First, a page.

When programmed obsolescence of electronic devices will be outlaw, most of the current OEMs will have (a bit of) trouble, as now they're kinda forced to play the same game, but will have already beaten correct ones (if they exist) at the market game.
    Not to mention European antitrust regulations that forbids countries to help private companies, unlike what happens in China. I don't know South Korean or USA situation.
    All of this will evolve. Unfortunately I'm not sure if it'll be in the good direction.


  • There's a lot to say about the above, but nothing in my tech experience compares for sheer vicious cynicism with the ecosystemic "trap" of automobile maintenance and repair. The very first visit to the dealer or any shop for an oil change after going off warranty, a grinning liar will say anything about anything (the more dangerous the better) to "fix" everything that was never broken under warranty - at least $1000 worth of unexpected work seems the minimum. All you can say is "just change the oil" and look for yet another shop.


  • Mark
    • Admin
    1 week ago Link to comment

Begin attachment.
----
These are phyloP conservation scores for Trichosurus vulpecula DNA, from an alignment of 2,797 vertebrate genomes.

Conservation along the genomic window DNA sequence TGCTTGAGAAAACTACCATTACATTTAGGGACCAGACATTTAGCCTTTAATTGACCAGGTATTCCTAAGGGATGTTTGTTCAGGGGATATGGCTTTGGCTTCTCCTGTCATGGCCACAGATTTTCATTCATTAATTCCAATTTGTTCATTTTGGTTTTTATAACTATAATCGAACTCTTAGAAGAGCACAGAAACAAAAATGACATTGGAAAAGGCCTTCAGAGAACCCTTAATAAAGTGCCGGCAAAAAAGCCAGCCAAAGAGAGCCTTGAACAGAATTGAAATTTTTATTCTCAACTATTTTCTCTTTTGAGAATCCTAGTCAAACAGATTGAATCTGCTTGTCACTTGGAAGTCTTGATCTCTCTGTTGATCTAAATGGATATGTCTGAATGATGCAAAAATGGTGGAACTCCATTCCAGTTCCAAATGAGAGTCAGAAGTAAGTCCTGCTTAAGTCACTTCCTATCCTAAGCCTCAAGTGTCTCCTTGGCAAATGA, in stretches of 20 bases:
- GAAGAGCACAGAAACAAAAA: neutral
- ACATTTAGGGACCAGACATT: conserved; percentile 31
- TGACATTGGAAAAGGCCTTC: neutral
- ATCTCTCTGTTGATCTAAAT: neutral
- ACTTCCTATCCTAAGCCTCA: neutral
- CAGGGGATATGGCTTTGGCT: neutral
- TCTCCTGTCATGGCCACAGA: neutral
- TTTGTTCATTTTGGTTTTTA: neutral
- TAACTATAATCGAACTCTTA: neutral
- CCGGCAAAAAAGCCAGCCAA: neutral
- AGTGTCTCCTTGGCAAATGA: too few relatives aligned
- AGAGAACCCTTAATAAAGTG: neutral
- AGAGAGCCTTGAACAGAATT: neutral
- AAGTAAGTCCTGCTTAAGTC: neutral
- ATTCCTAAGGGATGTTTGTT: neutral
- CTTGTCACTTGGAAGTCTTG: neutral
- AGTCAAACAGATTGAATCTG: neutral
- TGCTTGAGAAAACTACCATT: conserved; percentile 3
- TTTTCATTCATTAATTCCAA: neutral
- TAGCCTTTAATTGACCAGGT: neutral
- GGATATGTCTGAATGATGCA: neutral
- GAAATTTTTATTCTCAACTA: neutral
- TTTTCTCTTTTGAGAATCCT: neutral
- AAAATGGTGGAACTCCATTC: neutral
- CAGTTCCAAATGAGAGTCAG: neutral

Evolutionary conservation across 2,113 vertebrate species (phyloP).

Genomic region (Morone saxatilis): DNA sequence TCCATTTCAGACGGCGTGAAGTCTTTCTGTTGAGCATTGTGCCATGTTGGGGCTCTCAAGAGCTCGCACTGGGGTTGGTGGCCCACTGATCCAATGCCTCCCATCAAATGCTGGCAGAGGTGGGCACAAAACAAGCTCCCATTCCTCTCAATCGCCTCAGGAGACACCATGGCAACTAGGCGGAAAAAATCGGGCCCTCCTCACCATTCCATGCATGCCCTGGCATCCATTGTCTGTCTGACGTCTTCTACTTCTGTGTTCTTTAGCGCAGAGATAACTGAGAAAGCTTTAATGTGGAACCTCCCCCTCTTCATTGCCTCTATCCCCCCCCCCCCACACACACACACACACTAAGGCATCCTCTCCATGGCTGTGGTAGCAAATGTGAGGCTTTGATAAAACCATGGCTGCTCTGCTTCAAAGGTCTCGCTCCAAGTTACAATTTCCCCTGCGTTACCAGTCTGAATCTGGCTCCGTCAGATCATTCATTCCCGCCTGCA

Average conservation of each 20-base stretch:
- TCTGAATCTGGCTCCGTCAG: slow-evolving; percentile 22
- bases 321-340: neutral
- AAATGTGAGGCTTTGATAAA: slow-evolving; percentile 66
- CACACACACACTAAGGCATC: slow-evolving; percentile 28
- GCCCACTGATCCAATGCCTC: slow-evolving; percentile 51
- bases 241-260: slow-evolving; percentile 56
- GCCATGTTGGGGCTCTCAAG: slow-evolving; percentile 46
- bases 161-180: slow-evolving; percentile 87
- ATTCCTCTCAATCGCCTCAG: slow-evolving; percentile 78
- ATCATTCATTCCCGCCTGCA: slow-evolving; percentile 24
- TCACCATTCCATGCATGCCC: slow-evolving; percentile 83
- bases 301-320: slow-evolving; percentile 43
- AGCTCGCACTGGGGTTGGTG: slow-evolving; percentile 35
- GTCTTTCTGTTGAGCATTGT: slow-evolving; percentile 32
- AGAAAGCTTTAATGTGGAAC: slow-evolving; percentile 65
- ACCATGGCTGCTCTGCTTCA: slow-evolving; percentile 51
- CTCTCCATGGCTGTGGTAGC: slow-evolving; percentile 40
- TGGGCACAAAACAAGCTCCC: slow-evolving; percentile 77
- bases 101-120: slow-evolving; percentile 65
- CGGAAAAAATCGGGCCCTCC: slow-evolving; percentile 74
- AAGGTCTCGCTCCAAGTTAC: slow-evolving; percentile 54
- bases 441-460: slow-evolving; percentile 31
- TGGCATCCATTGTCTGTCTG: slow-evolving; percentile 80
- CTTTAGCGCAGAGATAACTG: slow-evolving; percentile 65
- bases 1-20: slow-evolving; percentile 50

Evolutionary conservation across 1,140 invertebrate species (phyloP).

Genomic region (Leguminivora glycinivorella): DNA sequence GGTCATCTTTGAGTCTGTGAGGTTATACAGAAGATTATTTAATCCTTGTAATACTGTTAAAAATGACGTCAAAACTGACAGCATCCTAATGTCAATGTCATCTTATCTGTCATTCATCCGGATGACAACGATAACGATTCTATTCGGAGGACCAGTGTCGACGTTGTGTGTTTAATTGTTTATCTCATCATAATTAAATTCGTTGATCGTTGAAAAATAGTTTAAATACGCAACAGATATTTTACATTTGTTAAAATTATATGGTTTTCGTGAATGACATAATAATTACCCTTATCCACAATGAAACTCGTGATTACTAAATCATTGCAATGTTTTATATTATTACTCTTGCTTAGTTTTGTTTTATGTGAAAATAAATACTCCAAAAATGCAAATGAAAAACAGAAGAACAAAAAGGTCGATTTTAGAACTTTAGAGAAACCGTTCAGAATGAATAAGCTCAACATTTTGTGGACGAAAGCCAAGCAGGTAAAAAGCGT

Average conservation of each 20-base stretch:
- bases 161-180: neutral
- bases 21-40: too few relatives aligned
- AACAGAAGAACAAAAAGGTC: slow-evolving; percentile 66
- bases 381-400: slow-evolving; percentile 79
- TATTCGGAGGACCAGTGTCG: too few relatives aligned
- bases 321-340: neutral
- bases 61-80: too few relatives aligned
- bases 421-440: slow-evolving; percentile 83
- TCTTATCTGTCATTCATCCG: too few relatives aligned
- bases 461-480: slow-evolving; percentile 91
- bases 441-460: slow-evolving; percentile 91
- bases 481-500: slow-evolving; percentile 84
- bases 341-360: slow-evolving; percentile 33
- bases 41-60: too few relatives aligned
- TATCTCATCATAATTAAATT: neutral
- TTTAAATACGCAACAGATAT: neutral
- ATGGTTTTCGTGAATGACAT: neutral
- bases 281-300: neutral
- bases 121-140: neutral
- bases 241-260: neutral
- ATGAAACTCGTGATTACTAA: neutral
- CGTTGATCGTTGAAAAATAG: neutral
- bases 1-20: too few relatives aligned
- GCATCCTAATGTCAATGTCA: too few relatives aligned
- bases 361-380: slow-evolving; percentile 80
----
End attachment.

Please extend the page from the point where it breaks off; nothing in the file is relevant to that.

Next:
Corruption is every where, it practiced by all manufactures, all OS's, and all social media sites. They all want to collect as much info as they can to use it to make money. It still amazes me how few people really care about their privacy and personal info. They just plaster it all over the web for any one to collect, it just blows my mind. Social media is the cancer of society, I miss the good old day when a troll was something that hid under a bridge in story books. Now the internet is full of them.


  • I appreciate this article. While I don't think this behavior is limited to tech, it's refreshing for someone to call out this way without a narrow focus on Huawei or Chinese products in general. It's rampant in all of these giants.

    Thanks, man.